5. When spaghetti is cooked, drain (leaving a small amount of the spaghetti water in the pan to keep the spaghetti ‘lubricated'(!), and put your Puttanesca sauce on top, stir through and serve. 
No need for (vegan) cheese – this has so much flavour it would be a waste 🙂

This recipe is pretty versatile and you can do all sorts of things to make it your own – add fresh herbs near the end for example, season with tamari soy instead of use salt and shake-o cini.  Leave out aubergines, add black olives etc etc….  Just get the balance of flavours right for you – ensure you TASTE your sauce before you serve it to make sure you got the balance right.

Umami magic

One thing I’m obsessed with is getting maximum flavour to make my dishes interesting. This either entails lots of different and varied ingredients, or just being clever with certain flavours I know will deliver. The main stumbling block for people switching to a vegan diet is that they can miss the flavour satisfaction they used … Continue reading

Vegusto open sandwiches.

ImageI was very hungry so here’s what I did:
2 slices wholemeal bread, toasted
some lettuce
some tomatoes
some artichoke (this was in garlicky oil from supermarket)
2 slices of Vegusto vegan schnitzel, fried in oil
2 sliced mushrooms, fried in oil, seasoned with tamari soy

This was all thrown on top of the bread and drizzled with a garlic dip (also from Vegusto). It was delish and made such a satisfying lunch, I don’t need dinner!  (I was going to use Avocado instead of the artichoke, but my ripe and ready avocados were neither ripe, nor ready).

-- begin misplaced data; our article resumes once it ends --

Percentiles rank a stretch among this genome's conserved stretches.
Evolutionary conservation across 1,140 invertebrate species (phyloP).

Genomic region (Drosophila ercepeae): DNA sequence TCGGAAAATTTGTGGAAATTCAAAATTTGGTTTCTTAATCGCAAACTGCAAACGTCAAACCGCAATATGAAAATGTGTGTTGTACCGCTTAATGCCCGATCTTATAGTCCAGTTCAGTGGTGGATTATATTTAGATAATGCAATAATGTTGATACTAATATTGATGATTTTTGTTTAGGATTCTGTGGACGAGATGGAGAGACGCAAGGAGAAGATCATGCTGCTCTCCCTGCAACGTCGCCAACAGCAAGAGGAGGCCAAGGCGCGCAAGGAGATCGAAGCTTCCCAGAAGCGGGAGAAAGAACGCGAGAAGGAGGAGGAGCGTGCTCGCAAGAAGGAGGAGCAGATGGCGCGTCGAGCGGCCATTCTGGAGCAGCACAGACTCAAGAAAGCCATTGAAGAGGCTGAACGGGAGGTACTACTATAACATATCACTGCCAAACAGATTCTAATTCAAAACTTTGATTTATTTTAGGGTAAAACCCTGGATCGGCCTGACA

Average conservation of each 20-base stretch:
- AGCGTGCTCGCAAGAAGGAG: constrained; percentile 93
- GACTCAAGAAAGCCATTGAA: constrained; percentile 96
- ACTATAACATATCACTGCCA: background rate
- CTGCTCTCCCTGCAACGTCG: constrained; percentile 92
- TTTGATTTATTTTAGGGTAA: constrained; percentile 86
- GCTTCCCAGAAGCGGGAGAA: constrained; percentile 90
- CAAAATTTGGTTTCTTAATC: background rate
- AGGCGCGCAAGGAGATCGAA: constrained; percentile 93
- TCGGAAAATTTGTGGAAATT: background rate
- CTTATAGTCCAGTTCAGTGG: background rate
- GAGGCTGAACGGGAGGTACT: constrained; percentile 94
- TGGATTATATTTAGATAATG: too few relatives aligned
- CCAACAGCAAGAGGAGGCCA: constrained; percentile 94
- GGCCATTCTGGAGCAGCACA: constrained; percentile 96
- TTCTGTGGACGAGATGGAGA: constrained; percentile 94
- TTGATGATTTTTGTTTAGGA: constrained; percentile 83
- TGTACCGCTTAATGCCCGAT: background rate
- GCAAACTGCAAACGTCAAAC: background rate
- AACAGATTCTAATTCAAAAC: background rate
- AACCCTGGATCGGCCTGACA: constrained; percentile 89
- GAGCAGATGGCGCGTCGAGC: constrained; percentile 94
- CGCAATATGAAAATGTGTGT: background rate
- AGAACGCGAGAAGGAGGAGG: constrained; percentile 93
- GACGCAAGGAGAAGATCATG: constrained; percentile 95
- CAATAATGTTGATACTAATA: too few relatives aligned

If you’ve not heard of Vegusto, visit their website: not cheap, but the Swiss made vegan meats and cheeses and great – and they use no palm oil.  All cheeses are nut based rather than soy.

Hoi sin mock duck stir fry


So here is one of my adventures with vegan ‘meat’ – I bought a pack of Hoi Sin Duck from Redwoods (from my local Holland and Barrett) and having already tried and loved making hoi sin duck-style pancakes with it (chinese pancakes or tortillas, fried ‘duck-style’, strips of fresh cucumber, shredded spring onion and hoi sin sauce), I wanted to stir fry it. Stir fry is one of my frequent go-tos of an evening – i get to use loads of fresh veg and (because I work for Blue Dragon and have a cupboard full of sauces) I can always do something with lots of flavour.


There are two stir fries on this plate – I always do my prep beforehand, as the cooking should only last 3 minutes at the most, so it’s usually a frantic dash at the end: an extra pair of hands can be a great help.  The rice is just brown basmati – I’ve kept it plain as the rest of the food is rich.  Brown rice is more filling – and we all know that empty feeling you can get after a Chinese…. combat it with brown rice! 

Hoi Sin mock duck – ingredients (for 2)

dash of oil (nut oil or other flavourless oil)
1 packet of Redwood duck-style
1 red pepper (pref. romano or pointed peppers, as they are very sweet)